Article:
But we have to consider that banks and nations 'invent' money all the time and it is generally understood to have value (when really it may have none). I'm old-fashioned - things I can touch have value.
I'm aware that even "real" money isn't always something you can touch, but the concept of hypothetical pounds and dollars, sitting on a bank's computer, doesn't make my brain hurt the way that cryptocurrency does!
 

Mythopoeika

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I'm aware that even "real" money isn't always something you can touch, but the concept of hypothetical pounds and dollars, sitting on a bank's computer, doesn't make my brain hurt the way that cryptocurrency does!
Indeed.
 

Xanatic*

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Try looking up the Greater Fool Theory. I think that is what we are dealing with here.
 

Stormkhan

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Well, the concept-question has been around for quite a while.
What gives the diamond it's value?
Yeah, size, quality, rarity and so on. But if you consider that industrial diamonds took the actual 'use' of them out of the equation, a diamond is worth $X per Y ct (carat) because someone says it is. The stuff isn't physically rare, really, and is only made so because of it's value not it's occurrence.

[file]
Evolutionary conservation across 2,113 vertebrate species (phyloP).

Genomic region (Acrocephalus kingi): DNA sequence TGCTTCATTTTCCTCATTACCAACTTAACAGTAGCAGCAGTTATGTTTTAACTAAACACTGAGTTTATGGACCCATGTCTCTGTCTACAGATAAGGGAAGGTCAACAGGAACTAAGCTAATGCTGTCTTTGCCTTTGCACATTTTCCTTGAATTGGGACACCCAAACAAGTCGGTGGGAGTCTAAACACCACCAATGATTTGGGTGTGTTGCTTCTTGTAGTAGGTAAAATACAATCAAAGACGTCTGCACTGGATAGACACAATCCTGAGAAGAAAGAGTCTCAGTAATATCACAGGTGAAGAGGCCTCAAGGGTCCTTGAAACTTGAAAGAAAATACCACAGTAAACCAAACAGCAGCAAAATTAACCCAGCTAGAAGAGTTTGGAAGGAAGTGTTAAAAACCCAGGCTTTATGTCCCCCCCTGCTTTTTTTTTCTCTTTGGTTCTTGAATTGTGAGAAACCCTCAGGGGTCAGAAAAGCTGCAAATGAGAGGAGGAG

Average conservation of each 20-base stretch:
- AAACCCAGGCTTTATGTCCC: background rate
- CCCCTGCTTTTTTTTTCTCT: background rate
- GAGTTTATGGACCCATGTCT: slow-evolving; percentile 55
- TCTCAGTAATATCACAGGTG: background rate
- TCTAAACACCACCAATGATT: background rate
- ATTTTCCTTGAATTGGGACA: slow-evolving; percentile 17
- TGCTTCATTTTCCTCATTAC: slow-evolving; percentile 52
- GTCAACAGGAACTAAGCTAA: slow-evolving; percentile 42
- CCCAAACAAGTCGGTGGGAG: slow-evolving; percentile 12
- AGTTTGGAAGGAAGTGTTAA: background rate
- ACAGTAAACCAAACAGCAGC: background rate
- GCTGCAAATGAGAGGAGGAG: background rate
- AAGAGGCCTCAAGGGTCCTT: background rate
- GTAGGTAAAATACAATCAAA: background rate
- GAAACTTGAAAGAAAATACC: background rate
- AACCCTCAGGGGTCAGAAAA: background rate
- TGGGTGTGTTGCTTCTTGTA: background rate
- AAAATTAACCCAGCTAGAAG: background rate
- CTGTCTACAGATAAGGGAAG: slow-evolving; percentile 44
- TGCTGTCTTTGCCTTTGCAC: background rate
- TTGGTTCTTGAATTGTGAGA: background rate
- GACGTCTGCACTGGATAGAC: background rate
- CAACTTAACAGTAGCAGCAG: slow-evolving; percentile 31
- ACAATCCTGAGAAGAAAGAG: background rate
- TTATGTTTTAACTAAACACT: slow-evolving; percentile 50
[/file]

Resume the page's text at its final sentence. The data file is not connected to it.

So ... like any currency Bitcoin is only worth as much as some blokes say it is. These blokes, I suspect, who own a lot of Bitcoin.
Which is my basic distrust of such nonsense. Currency is used instead of material exchange. £1 will buy you, say, a loaf of bread. How that £1 is circulated around, multiplied, lost, stored or given means nothing when ... you want to buy a loaf of bread. High finance, exchange rates and currency manipulation is all very well, existent and interesting (at times). We have multimillionaires who are 'worth' £Zbn. They're sitting on that money, they're exerting that value in influence. Then they die. Pffft. It's all credit, theoretical money.
I honestly feel that sometimes the unbelievable figures mentioned in wealth blind us to reality. We still need to pay some shopkeeper £1 to get a loaf of bread to eat. Bitcoin is popular, not for it's concept but for the dream, the words about earning £££££ ... in theoretical money. Like gambling in a casino, it all hinges on cashing in the chips.
Oh, and the idiots who lost money by forgetting their password? Try actually, physically, writing it down on a scrap of paper and pinning it to a noticeboard. The chances of a cyber-criminal being able to 'see' it is minimal. Or is this too low tech to work? :rofl: